The following projects are underway at the National Ornamentals Research Site at Dominican University of California (NORS-DUC). They have been funded with this Fiscal Year 2012-2013 farm bill monies, pending completion and approval through the California Pesticide registration. If NORS-DUC is funded through the farm bill next fiscal year, additional monies will be made available for research. See Call for Proposals.
TITLE: Risk of Root-to-Root Spread of Phytophthora ramorum in Ornamental Production Nurseries
RESEARCHERS: Gary Chastagner and Marianne Elliott, Washington State University Research and Extension Center, Puyallup, WA 98371, (253) 445-4528, Phone - Gary: (253) 445-4528; Phone - Marianne: (253) 445-4596, email@example.com, firstname.lastname@example.org; Steve Tjosvold, University of California Cooperative Extension (UCCE), Watsonville, California 95076, General Office: (831) 763-8040, Direct Office: (831) 763-8013, Fax: (831) 763-8006, email@example.com; Nina Shishkoff, Foreign Disease Weed Science Research Unit, USDA/ARS, Fort Detrick, MD 21702, Phone: (301) 619-2877, Fax: (301) 619-2880, firstname.lastname@example.org
Laboratory studies have shown that Phytophthora ramorum is able to colonize and infect root systems of a number of plants. Studies have also shown that this pathogen is able to sporulate on infected root tissues of Viburnum, Camellia and Rhododendron. The epidemiological significance of root infections in production nurseries is unknown. We are proposing to examine the root-to-root spread of P. ramorum on Viburnum tinus in ground or raised beds at the NORSDUC research site. This research will provide a better understanding of the risk associated with this pathway of spread.
TITLE: Development and application of an epidemiological framework for management of Phytophthora ramorum on Rhododendron in nursery settings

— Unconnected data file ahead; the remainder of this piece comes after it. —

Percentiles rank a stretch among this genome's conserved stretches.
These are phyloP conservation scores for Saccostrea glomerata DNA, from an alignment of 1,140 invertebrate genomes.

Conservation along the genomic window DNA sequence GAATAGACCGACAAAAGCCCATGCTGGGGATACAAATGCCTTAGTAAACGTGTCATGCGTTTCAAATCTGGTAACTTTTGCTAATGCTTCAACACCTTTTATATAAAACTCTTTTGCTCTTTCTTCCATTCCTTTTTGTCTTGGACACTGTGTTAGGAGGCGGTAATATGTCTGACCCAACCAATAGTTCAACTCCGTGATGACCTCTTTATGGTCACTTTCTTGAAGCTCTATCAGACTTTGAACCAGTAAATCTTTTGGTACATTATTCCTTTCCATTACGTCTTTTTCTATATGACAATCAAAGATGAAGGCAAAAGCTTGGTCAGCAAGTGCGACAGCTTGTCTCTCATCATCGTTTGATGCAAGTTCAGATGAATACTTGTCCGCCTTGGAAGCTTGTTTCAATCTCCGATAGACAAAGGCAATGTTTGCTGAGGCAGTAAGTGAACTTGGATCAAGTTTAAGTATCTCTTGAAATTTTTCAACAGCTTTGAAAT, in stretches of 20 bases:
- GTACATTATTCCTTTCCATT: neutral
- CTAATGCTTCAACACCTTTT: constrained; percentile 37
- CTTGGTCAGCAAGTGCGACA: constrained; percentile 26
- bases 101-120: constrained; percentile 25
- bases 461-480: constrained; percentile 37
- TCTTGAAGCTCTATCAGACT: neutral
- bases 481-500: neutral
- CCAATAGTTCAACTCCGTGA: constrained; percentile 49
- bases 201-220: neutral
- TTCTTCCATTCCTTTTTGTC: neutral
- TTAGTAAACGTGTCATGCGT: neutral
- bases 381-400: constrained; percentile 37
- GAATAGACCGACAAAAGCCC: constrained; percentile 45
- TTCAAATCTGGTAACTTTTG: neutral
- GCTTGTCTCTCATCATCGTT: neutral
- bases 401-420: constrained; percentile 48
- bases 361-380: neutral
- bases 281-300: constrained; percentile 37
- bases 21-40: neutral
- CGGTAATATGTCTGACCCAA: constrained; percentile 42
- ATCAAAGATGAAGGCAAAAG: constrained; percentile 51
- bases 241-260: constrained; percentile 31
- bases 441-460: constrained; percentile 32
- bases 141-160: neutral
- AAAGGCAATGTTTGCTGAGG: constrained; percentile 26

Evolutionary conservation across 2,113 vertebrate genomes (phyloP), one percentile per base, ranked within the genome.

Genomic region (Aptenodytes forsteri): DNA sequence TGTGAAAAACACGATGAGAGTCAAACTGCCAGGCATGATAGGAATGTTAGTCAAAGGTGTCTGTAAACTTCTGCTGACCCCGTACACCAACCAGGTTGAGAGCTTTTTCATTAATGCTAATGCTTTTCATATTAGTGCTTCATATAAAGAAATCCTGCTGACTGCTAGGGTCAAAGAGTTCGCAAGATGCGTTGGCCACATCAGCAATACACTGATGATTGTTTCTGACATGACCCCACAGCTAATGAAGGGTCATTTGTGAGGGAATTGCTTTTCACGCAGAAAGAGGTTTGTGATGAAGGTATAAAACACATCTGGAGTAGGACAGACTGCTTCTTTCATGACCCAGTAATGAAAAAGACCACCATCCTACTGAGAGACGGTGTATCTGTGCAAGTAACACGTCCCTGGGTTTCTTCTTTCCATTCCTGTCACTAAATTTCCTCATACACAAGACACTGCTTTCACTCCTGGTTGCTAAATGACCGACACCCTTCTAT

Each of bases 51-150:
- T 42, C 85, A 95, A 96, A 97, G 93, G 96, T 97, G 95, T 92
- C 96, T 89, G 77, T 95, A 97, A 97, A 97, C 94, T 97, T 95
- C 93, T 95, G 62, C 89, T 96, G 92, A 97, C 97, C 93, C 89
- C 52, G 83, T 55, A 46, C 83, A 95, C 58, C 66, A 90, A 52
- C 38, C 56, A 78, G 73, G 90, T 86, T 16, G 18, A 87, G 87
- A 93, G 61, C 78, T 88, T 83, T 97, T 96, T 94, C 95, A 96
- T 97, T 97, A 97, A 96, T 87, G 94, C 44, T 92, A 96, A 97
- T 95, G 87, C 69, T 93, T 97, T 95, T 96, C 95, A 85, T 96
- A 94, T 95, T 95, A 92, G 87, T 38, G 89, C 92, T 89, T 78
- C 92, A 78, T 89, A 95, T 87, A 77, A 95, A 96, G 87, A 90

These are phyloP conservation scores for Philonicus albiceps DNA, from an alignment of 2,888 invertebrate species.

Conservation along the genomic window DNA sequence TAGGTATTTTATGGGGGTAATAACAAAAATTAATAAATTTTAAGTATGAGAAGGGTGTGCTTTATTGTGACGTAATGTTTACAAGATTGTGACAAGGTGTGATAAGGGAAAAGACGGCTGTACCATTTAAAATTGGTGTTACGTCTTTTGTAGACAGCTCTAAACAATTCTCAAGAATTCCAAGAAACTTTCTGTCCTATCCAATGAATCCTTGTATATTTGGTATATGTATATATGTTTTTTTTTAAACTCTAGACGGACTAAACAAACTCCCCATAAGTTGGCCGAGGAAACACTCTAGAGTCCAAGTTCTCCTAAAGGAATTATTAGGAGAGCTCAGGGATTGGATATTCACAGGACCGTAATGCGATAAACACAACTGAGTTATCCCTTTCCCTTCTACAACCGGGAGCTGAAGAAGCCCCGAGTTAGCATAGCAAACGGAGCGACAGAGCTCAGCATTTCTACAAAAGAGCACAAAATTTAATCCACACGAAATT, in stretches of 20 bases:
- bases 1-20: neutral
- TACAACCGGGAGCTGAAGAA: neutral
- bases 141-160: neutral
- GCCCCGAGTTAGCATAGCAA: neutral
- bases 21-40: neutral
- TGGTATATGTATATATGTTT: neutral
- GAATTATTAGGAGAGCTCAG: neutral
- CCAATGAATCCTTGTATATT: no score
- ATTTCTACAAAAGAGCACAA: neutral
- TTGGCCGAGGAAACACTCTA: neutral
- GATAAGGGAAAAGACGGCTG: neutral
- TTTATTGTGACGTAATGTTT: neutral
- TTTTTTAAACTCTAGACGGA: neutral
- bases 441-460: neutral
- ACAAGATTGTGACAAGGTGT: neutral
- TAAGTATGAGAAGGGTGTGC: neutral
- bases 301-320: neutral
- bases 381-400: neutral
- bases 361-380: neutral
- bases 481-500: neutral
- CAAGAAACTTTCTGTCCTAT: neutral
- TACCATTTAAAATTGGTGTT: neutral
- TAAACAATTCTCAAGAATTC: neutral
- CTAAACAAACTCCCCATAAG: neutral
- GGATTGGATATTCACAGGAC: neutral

RESEARCHERS: Niklaus J. Grunwald, Horticultural Crops Research Laboratory, USDA ARS, 3420 NW Orchard Ave., Corvallis, OR 97330, Phone: (541) 738-4049, Fax: (541) 738-4025, Nik.Grunwald@ars.usda.gov; Jennifer L. Parke, Dept. of Crop and Soil Science, 3017 Agriculture and Life Sciences Building, Oregon State University, Corvallis, OR 97330, Phone: (541) 737-8170, Fax: (541) 737-5725, Jennifer.Parke@oregonstate.edu; Christopher A. Gilligan, School of Biological Sciences, Department of Plant Sciences, University of Cambridge, Downing Street, Cambridge, CB2 3EA, U.K., email@example.com,
Epidemiological theory provides a useful toolbox to identify criteria for invasion of pathogens in nursery settings. Using a combination of intensive experimentation and established epidemiological theory the current project aims to develop and test the epidemiological framework necessary for evaluating different management scenarios within nurseries for the sudden oak death pathogen Phytophthora ramorum. Work will include development and validation of a spatially-explicit epidemiological model for invasion by P. ramorum within nurseries to screen potential management scenarios and, once developed, evaluation of different management scenarios for control of P. ramorum in nursery settings.
TITLE: Determination of Phytophthora ramorum threshold inoculum levels in irrigation water needed for infection of nursery hosts
RESEARCHERS: Gary Chastagner and Marianne Elliott, Washington State University, Research and Extension Center, 2606 West Pioneer, Puyallup, WA 98371 Contact Information: Chastagner - Phone: 253-445-4528, Fax: 253-445-4621, firstname.lastname@example.org Elliott - Phone: 253-445-4596, Fax: 253-445-4621, email@example.com